Witness heard Dundon planning Limerick murder

Lisa Collins testifies in man’s trial for murder of Shane Geoghegan

 John Dundon: has pleaded not guilty to murdering Shane Geoghegan on November 9th, 2008.

John Dundon: has pleaded not guilty to murdering Shane Geoghegan on November 9th, 2008.


A 29-year-old Limerick woman has said that she heard John Dundon plan a killing a couple of weeks before rugby player Shane Geoghegan was murdered in a case of mistaken identity.

Lisa Collins today gave evidence at Dundon’s trial, which is in its seventh day at the Special Criminal Court.

The 30-year-old of Hyde Road in Limerick has pleaded not guilty to murdering the Garryowen rugby player on November 9th, 2008.

Mr Geoghegan was shot as he returned home to his girlfriend in Dooradoyle, Limerick. The 28-year-old died of gunshot wounds to his head and body just metres from his home at Clonmore, Kilteragh.

Lisa Collins testified that in 2008, she shared a house with her partner and Dundon’s cousin, Christopher McCarthy. She said that a couple of weeks before Mr Geoghegan’s murder, Dundon came to their home with Barry Doyle, referring to the convicted gunman in Mr Geoghegan’s murder.

“John Dundon used to be talking about John McNamara out in Raheen. Pitchfork he used to call him. Barry asked him what the story was with him,” she said.

“John Dundon said: ‘We’re going to kill the c**t’,” she testified.

She said that Dundon also asked her and Christopher McCarthy to steal a car. She said she did not know why he wanted the car and that she didn’t want to steal it, but they did. “He was coming around to our house all the time telling us to get a car,” she said, adding that one day he got angry and said: “Get a f***ing car. I’ll slap you around the place.”

She said that he got really angry on the last day he came around and that, referring to her, he told Christopher McCarthy: “If you don’t get the f***ing car, I’ll kill her.”

She said that she, McCarthy and another man then stole a car and parked it in an apartment block. She said that she and McCarthy later took Dundon and Doyle to see the car. She identified herself on CCTV driving behind the stolen car at 5pm on October 16th that year.

Ms Collins said that she was woken by a phone ringing on the night Mr Geoghegan died. She said there was also knocking at the door. “It was John Dundon and Barry Doyle,” she said. “John Dundon was saying that Johnny Mac was dead. He said it a few times. He was laughing.”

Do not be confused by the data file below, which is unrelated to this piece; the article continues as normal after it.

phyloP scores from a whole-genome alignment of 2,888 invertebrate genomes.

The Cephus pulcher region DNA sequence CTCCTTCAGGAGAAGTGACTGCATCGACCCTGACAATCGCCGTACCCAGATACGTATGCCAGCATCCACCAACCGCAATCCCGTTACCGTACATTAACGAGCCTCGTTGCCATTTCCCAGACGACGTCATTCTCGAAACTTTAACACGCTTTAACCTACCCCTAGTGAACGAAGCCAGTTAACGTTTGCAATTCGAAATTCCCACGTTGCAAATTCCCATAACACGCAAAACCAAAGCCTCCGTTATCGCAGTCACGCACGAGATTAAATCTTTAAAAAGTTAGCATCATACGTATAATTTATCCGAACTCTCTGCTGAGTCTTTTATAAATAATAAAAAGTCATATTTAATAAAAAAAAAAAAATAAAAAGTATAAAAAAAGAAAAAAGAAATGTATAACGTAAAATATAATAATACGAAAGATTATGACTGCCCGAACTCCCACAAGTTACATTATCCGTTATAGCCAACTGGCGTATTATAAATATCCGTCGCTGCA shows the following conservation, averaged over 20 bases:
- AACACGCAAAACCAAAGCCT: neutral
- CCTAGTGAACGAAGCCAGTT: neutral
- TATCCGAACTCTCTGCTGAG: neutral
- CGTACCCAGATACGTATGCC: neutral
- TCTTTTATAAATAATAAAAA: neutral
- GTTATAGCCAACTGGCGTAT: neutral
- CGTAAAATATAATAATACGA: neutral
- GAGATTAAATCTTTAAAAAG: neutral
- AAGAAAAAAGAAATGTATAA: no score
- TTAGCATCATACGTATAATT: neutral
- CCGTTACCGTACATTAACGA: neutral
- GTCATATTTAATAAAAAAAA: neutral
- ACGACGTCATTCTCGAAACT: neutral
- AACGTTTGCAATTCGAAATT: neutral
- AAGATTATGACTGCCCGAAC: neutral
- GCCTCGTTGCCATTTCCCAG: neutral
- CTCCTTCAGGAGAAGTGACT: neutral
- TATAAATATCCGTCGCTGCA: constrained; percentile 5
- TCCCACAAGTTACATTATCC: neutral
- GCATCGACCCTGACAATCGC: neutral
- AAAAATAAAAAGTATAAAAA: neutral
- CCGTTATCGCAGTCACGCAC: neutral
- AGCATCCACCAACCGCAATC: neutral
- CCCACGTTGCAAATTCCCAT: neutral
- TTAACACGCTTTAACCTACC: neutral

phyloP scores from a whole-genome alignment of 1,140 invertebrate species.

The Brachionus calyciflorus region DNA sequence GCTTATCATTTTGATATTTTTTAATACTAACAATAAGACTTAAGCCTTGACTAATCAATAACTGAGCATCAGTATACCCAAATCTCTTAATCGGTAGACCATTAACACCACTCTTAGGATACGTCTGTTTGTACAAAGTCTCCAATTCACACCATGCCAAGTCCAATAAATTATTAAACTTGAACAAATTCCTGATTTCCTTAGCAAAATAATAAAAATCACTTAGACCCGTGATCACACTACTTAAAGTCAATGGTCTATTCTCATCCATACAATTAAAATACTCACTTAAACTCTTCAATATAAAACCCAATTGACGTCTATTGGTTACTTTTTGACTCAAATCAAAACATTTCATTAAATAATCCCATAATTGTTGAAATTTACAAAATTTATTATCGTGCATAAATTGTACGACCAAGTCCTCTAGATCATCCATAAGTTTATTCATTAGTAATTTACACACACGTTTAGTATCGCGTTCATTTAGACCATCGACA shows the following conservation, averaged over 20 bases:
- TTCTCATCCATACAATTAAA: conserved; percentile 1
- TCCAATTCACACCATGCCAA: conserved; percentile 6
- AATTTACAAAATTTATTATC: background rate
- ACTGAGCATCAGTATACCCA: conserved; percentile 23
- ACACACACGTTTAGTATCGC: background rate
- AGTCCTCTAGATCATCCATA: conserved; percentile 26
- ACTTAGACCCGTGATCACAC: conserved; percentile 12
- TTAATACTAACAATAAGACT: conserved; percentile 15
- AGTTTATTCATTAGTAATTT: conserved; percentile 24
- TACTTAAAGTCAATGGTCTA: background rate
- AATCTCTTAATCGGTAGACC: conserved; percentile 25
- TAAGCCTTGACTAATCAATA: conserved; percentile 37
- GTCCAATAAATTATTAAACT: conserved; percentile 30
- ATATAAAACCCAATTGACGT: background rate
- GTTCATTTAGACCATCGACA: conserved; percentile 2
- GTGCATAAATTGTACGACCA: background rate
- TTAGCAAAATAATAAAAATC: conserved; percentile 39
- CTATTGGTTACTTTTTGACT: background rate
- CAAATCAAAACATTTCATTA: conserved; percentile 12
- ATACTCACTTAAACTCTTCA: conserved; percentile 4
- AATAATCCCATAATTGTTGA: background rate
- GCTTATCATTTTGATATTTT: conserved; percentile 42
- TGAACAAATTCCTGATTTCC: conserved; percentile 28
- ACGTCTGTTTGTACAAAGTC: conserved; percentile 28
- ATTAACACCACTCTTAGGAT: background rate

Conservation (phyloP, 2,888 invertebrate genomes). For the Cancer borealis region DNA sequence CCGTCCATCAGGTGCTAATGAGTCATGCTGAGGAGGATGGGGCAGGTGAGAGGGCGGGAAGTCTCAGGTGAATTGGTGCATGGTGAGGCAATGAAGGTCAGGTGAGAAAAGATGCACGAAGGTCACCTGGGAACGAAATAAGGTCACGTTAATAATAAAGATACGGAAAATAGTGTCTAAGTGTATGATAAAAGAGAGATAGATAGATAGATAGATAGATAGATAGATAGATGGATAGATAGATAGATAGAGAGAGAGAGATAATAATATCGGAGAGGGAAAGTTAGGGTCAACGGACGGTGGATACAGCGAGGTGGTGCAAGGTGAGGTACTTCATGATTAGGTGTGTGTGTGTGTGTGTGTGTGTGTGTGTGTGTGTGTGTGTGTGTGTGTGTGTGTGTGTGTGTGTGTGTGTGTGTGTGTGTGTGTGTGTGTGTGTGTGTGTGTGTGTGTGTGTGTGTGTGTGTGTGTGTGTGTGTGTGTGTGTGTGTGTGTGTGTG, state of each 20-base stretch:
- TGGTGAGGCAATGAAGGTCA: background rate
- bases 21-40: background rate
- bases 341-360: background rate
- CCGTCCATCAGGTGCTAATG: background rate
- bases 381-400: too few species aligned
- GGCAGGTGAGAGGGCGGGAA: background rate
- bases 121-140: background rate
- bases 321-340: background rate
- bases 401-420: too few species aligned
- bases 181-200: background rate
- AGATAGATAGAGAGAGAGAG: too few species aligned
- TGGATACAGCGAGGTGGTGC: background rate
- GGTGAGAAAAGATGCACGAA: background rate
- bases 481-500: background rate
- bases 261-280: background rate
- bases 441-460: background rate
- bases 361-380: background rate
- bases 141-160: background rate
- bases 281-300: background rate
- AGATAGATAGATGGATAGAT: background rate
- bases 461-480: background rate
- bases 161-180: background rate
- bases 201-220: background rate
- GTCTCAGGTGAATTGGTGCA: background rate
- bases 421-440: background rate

She said that the next morning she heard about Shane Geoghegan’s murder. She later saw a reconstruction of the crime on television and recognised the car used as the car she had helped steal.

She agreed with Brendan Nix SC, defending, that she lied to gardaí when arrested in connection with Mr Geoghegan’s murder. “I was afraid to say anything,” she said.

Mr Nix asked her if the television reconstruction had got at her conscience. “When I saw the car, I felt sick over it,” she replied.

She confirmed she had also been questioned about two other murders. “I don’t know why I was questioned,” she said.

Christopher McCarthy also gave evidence. He said he was a first cousin of Dundon and remembered him moving to Limerick from London around 1999. He also said he didn’t know what use Dundon had for the car that he asked him and Ms Collins to get. “He said he’d kill me or kill my girlfriend if we didn’t. I had to get him a car,” he said.

He also described stealing the people carrier from the side of a road outside Limerick city. He said that it was another man who actually got into to the car and drove it away. He said this man took a handbag from the car. “He gave me a few pound out of it,” he said, adding there was also a cheque for €10,000 in the bag.

He said they then hid the bag in a graveyard and brought Dundon to see the car. He said Dundon and Doyle called to his house again on the night of the murder. “He (Dundon) was saying: ‘Pitchfork is dead’. I knew he was on about John McNamara,” he said. “Kind of excited he was.”

The trial continues before the non-jury, three-judge court with Justice Nicholas Kearns presiding.